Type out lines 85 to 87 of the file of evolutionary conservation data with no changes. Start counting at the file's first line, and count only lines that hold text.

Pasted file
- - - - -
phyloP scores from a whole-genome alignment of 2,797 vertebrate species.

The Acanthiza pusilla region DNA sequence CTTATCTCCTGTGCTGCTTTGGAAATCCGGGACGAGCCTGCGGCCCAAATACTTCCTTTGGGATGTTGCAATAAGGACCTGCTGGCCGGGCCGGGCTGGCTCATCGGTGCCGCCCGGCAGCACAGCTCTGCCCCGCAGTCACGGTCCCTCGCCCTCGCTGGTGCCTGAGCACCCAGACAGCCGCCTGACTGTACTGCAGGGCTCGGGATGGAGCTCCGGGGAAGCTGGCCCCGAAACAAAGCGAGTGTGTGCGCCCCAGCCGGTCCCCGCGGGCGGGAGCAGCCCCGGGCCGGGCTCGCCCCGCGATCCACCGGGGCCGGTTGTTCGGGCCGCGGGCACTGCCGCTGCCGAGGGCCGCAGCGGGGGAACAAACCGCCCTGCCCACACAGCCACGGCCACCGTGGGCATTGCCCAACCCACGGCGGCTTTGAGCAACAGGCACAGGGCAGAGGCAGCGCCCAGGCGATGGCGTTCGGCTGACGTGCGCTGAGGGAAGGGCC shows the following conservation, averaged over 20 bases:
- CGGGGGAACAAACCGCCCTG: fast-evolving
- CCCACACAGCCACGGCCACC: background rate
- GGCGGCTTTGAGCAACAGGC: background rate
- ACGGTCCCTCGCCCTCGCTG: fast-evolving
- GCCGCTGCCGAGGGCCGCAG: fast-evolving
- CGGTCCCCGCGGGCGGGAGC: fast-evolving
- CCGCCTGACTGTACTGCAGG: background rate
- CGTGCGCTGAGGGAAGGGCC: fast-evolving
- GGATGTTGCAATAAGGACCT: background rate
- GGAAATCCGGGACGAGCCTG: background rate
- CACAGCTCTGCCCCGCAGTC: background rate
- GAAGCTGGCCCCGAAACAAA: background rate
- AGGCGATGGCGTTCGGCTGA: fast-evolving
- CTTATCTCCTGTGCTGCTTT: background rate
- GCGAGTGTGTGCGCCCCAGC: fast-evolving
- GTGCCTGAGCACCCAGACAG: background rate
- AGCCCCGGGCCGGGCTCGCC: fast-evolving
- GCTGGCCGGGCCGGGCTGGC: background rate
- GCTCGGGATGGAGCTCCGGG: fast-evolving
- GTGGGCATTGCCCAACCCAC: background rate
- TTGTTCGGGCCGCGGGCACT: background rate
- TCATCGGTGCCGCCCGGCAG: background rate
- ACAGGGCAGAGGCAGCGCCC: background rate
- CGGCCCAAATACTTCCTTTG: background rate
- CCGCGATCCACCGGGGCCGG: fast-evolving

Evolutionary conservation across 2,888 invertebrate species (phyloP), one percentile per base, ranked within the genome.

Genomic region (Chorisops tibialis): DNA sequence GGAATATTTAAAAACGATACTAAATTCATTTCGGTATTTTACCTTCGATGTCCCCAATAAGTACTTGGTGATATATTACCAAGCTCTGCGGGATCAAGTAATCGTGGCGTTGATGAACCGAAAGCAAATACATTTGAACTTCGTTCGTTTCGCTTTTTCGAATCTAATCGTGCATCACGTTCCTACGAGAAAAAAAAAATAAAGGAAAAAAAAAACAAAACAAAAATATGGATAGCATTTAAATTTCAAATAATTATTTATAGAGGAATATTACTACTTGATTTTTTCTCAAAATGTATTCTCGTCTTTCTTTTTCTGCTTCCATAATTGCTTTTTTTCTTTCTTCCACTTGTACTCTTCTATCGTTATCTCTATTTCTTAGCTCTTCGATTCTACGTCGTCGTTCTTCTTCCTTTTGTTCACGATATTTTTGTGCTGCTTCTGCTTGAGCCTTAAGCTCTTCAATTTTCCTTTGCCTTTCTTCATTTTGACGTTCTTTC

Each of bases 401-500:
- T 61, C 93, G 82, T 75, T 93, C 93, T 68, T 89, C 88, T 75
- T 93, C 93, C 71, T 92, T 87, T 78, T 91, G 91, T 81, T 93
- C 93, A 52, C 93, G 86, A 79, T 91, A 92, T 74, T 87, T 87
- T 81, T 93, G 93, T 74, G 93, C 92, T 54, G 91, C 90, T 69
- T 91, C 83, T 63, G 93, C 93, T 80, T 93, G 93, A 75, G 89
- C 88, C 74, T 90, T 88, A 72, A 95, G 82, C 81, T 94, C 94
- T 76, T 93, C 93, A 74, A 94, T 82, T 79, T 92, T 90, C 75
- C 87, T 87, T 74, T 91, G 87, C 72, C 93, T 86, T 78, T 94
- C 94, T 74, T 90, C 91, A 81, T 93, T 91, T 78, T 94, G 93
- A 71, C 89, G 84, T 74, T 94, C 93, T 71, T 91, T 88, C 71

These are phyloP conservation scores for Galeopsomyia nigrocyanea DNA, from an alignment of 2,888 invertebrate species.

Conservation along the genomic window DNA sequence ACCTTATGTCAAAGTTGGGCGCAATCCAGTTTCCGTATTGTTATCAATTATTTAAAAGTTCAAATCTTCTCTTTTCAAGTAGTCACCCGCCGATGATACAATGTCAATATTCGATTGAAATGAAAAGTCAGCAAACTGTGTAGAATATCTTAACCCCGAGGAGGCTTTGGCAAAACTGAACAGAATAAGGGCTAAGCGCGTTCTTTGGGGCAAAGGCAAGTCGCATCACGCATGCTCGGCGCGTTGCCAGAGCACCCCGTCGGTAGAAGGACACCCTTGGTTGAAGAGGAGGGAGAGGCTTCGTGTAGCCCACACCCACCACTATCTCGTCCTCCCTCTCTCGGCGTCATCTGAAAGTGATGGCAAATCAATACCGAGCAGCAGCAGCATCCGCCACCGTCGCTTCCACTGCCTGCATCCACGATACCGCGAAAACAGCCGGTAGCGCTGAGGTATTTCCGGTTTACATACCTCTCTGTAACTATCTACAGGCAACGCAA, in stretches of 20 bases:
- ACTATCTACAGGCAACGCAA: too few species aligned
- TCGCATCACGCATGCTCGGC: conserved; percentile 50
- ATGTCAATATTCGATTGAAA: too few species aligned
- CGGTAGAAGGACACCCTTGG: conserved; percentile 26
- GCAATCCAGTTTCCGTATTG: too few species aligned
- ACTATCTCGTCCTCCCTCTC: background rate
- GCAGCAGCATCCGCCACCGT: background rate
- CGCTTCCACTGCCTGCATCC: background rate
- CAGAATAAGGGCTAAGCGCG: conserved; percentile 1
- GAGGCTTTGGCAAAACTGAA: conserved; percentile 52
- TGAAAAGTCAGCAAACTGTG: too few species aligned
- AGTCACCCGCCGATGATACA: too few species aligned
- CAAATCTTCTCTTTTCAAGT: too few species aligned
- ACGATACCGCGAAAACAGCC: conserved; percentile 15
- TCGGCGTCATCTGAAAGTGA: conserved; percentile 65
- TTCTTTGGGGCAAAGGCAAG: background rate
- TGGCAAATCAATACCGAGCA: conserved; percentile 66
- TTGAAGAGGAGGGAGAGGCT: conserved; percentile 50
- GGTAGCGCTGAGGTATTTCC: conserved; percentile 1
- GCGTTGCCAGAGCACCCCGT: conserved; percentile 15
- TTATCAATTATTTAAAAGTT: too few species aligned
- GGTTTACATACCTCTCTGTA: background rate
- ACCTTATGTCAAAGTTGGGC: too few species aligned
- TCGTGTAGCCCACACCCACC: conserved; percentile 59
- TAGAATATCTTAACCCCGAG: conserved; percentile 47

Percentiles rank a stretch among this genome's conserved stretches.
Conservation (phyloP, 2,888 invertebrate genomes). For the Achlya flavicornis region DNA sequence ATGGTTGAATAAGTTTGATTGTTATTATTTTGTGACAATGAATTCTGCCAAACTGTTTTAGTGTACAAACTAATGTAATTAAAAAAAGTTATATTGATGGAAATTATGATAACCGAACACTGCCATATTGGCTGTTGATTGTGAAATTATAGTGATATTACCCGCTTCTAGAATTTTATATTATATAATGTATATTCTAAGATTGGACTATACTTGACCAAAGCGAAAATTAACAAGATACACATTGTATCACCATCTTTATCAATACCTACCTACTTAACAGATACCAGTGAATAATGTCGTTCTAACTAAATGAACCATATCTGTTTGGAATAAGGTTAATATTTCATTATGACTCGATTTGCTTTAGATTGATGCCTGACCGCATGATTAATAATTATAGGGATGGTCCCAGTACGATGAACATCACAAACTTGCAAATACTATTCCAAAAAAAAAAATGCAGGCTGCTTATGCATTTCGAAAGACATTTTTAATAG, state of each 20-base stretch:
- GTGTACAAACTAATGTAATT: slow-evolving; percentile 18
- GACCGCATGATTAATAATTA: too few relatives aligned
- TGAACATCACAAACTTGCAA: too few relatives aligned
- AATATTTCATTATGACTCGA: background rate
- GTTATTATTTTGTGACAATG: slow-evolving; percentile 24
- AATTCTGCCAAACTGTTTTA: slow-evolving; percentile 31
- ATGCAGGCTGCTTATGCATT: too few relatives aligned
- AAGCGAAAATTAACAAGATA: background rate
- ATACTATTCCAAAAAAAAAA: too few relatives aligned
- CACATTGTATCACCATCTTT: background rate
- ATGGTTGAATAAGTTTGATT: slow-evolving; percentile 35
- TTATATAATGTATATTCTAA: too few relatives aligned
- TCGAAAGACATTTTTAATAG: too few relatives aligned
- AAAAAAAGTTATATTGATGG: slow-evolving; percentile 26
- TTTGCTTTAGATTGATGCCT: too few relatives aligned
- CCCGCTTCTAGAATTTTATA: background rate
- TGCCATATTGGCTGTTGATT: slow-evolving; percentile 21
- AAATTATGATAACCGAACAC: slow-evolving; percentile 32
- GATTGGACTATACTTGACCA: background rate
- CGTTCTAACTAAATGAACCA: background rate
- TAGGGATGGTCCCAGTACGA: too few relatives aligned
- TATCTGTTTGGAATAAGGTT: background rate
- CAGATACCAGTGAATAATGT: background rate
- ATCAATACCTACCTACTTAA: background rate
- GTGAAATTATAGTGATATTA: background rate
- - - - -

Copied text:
- CCCGCTTCTAGAATTTTATA: background rate
- TGCCATATTGGCTGTTGATT: slow-evolving; percentile 21
- AAATTATGATAACCGAACAC: slow-evolving; percentile 32